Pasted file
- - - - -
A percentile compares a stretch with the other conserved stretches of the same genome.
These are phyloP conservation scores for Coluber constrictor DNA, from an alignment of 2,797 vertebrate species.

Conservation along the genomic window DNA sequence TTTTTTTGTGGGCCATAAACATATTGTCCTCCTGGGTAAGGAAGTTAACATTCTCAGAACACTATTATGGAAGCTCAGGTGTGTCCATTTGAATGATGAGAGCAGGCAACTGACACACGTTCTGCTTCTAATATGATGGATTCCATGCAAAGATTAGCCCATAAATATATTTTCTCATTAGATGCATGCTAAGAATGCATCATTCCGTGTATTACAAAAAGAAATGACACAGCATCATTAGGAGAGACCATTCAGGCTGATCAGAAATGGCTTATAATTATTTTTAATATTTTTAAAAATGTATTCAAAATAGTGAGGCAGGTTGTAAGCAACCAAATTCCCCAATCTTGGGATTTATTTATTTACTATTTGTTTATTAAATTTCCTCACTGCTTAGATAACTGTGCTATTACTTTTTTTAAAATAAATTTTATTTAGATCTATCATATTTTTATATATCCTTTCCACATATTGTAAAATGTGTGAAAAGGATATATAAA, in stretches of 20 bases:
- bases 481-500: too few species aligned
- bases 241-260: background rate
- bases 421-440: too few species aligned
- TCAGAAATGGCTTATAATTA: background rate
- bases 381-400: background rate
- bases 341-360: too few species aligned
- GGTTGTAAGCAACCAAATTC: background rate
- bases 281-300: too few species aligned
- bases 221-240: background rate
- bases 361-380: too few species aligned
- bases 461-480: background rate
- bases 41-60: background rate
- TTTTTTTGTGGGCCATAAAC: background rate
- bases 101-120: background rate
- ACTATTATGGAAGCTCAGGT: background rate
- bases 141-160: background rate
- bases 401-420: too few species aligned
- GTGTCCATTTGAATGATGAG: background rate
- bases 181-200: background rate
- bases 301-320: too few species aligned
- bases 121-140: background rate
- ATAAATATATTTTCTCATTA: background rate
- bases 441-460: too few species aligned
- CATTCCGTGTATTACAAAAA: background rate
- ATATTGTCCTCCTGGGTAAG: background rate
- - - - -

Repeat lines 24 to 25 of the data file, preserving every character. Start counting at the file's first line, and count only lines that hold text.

- bases 121-140: background rate
- ATAAATATATTTTCTCATTA: background rate